Prokof’ev and Peter’s premiere

Nowadays if a person has heard one work by Prokof’ev it is undoubtedly his symphonic tale  Петя и волк (Petâ i volk, Peter and the wolf), which had its premiere 75 years ago today. On that occasion, however, the composer’s initial enthusiasm was dampened.

“I composed the music quickly, approximately within one week,” Prokof’ev recalled, “and another week was spent on the orchestration. It was first performed at a matinée concert in the Moscow Philharmony on May 2, 1936, but the performance was rather poor and did not attract much attention” (translated by Rose Prokofieva in Autobiography, articles, reminiscences [Honolulu: University Press of the Pacific, 2000] pp.88–89). He never could have imagined that Walt Disney and others would turn the piece into one of the most beloved children’s works in the orchestral repertoire!

Above, Sergej, Svâtoslav, Oleg, and Lina Prokof’ev in 1936, the year of the premiere, which occurred a few days after the composer’s 45th birthday.

BONUS FACTOID: People who grew up with the Disney version will recall that the wolf chases the duck, attacks off-camera, and returns licking his chops with the duck’s feathers in his mouth; at the end it turns out that the duck escaped and was simply in hiding for the rest of the story. But in Prokof’ev’s original version, as performed at the premiere, the duck is indeed eaten, and at the end the narrator says “if you listen very carefully you will hear the duck quacking inside the wolf’s belly, because the wolf in his hurry had swallowed her alive.”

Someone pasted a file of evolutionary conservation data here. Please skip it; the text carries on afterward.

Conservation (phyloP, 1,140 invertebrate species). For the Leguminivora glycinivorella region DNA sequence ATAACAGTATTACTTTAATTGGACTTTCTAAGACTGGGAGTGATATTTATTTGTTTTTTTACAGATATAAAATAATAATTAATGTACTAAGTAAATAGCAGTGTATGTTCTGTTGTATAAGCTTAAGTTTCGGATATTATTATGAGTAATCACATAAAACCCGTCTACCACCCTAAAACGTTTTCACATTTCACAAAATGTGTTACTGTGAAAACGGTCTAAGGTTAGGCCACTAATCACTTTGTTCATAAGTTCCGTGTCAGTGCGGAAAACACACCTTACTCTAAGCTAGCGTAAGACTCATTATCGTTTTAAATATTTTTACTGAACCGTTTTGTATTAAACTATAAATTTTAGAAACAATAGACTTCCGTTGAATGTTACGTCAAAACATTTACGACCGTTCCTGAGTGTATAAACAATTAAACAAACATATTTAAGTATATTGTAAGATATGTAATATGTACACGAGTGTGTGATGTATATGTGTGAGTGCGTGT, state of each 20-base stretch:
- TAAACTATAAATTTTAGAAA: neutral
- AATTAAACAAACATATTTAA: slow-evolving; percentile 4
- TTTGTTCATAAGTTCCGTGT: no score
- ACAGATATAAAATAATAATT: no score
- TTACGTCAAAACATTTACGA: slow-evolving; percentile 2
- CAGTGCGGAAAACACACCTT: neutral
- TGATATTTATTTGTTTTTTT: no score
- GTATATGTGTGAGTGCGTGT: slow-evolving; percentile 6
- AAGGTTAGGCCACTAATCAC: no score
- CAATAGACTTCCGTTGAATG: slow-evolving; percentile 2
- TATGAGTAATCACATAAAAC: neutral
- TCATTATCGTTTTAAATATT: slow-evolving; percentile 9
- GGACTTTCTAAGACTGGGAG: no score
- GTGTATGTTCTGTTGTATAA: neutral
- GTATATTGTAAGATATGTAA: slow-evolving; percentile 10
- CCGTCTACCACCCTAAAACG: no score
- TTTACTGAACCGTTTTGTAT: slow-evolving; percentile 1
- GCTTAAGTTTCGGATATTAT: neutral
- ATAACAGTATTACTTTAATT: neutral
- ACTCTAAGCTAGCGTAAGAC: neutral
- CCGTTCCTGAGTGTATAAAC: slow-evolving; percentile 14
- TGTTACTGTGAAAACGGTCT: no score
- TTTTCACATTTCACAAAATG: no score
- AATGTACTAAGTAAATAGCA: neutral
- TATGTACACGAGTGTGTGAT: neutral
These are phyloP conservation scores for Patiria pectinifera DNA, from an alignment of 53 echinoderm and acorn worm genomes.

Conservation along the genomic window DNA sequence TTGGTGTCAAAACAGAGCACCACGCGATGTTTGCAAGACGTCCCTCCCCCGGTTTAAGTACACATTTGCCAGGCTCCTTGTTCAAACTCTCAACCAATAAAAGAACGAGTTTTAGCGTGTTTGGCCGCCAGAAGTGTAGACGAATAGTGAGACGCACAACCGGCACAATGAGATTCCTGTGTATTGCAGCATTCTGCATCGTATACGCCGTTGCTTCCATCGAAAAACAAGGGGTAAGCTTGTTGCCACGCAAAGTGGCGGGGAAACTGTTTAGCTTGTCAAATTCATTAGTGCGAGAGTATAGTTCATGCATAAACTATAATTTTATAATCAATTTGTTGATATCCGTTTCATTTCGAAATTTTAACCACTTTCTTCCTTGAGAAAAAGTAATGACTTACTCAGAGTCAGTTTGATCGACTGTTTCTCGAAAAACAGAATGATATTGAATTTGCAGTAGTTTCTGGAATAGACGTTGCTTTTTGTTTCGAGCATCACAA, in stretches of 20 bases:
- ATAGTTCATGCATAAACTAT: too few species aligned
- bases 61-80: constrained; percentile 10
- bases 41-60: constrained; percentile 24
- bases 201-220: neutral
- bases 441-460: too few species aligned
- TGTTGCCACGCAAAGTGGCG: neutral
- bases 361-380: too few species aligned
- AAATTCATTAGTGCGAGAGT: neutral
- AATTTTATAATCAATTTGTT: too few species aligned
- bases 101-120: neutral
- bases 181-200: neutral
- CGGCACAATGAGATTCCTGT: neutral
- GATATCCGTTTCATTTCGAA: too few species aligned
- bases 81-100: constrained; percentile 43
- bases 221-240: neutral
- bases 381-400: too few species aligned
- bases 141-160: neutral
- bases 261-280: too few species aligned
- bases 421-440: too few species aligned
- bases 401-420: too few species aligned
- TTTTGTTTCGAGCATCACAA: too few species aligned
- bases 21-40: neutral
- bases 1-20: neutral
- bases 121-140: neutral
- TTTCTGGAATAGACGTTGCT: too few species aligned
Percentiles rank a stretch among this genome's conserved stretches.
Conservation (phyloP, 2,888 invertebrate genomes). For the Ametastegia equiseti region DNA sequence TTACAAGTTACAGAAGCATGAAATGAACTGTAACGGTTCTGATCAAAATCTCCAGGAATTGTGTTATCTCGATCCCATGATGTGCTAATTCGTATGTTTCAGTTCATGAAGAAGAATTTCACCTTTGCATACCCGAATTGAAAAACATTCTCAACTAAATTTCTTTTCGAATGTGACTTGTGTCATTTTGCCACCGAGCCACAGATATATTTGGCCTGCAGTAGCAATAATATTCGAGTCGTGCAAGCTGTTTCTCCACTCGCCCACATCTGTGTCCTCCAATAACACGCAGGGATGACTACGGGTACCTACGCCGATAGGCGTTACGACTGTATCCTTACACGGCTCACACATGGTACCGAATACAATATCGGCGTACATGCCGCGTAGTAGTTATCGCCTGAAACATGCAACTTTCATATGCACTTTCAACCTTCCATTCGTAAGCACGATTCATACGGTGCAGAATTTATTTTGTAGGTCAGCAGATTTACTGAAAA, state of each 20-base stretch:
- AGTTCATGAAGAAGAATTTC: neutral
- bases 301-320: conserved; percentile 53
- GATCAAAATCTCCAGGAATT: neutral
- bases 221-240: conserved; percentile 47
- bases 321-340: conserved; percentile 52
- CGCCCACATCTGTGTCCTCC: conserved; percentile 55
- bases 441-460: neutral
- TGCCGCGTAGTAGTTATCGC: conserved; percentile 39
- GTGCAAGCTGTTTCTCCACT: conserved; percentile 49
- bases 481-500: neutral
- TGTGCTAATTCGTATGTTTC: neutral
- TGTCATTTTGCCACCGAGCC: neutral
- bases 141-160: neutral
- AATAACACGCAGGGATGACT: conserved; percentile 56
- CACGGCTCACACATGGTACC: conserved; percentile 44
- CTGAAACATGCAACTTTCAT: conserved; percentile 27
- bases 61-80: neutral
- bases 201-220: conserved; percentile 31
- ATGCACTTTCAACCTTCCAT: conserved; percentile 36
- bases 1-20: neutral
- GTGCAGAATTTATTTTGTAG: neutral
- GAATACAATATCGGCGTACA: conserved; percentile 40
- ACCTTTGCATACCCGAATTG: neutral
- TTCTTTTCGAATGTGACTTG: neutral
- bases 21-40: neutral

Related articles:

3 Comments

Filed under 20th- and 21st-century music

3 responses to “Prokof’ev and Peter’s premiere

  1. Pingback: Prokof’ev’s bad dog | Bibliolore

  2. Pingback: On the road with Prokof’ev | Bibliolore

  3. Pingback: On the road with Prokof’ev | Bibliolore

Leave a Reply

Fill in your details below or click an icon to log in:

WordPress.com Logo

You are commenting using your WordPress.com account. Log Out / Change )

Twitter picture

You are commenting using your Twitter account. Log Out / Change )

Facebook photo

You are commenting using your Facebook account. Log Out / Change )

Google+ photo

You are commenting using your Google+ account. Log Out / Change )

Connecting to %s